In a strange and rare act of consistency, the NHL Department of Player Safety issued a one game suspension to Dalton Prout for his sucker punch on Nikita Kucherov.
Prout, of Columbus, got the same one game suspension Milan Lucic of the Los Angeles Kings got for his revenge sucker punch to the head of Arizona’s Kevin Connaughton in late January.
Boston’s Brad Marchand threw a sucker punch earlier this year to Gabriel Landeskog, also in revenge, and he only got a $5,000.00 fine. Landeskog got 2 games for his blindside hit to Marchand that drew the eventual punch. Click the video to see both.
So let’s rewind here. It was in November that Marchand got hit, chased Landeskog around the ice, and then eventually sucker punched him. A $5,000.00 fine, officially for “roughing”, was felt enough of a deterrent.
In January, Milan Lucic took a slash from Connaughton in front of the net. He no doubt felt $5,000.00 would be worth it for a good solid punch to the head. He was probably right, because the slash from Connaughton was greasy. His thought process was probably further helped by the $5,000.00 fine issued to Vancouver’s Brandon Prust for his out of nowhere spear to the groin of Marchand in December where he publicly and loudly proclaimed it “the best $5,000.00 he ever spent.” Lucic did end up getting one game for his punch, but what’s one game for that kind of gratification off a solid, direct blow to someone’s temple?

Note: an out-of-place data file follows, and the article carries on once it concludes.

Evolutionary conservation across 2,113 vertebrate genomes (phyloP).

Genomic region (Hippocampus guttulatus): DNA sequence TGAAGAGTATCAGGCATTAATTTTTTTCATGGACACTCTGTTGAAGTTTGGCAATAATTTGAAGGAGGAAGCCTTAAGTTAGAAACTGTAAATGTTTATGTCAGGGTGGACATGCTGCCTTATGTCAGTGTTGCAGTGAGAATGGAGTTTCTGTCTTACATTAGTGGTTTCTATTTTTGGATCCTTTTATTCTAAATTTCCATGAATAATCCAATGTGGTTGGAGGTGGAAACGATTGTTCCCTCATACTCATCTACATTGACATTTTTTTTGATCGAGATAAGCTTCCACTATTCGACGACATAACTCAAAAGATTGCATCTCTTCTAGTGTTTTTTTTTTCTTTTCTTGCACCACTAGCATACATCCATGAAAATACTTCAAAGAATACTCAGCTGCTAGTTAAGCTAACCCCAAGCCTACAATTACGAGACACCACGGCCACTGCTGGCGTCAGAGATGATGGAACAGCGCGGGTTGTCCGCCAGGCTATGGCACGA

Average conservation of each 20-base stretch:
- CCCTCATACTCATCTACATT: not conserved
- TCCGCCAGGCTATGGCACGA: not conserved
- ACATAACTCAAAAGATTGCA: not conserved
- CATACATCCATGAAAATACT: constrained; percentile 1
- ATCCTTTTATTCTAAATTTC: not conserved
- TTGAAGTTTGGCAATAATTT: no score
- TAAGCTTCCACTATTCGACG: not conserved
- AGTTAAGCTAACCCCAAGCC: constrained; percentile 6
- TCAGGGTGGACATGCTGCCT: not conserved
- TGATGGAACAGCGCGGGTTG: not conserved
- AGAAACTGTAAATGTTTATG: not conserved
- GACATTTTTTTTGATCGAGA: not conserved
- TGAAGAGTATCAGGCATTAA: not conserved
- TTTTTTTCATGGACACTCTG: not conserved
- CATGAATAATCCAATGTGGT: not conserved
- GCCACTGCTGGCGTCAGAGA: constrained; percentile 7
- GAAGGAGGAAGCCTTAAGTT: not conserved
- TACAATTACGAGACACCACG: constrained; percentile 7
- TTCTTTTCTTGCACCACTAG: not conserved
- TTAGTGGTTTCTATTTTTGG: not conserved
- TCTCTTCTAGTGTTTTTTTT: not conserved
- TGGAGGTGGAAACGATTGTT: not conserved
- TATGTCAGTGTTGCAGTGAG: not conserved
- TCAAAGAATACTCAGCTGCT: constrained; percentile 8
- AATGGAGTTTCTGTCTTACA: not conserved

So a fine in November, a fine in December, and a one gamer in January. With that standard, by March, why wouldn’t anyone sucker punch a vulnerable player in a scrum, especially one as valuable as Kucherov is to the Tampa Bay Lightning?
The most famous “sucker punch” of the season took place in February, when Flyer Wayne Simmonds took a match penalty for concussing Ranger Ryan McDonagh. McDonagh had cross checked Simmonds to the head just prior to the incident(no suspension for that). There was no supplementary discipline for Simmonds either(which I actually wholeheartedly agree with, as explained in Simmonds gets ejected, McDonagh gets away with one). The only reason I bring it up is to show that for every single month of the season there’s been at least one major, high profile punching incident.
This type of play has been proven by the Department of Player Safety to be an acceptable part of the game.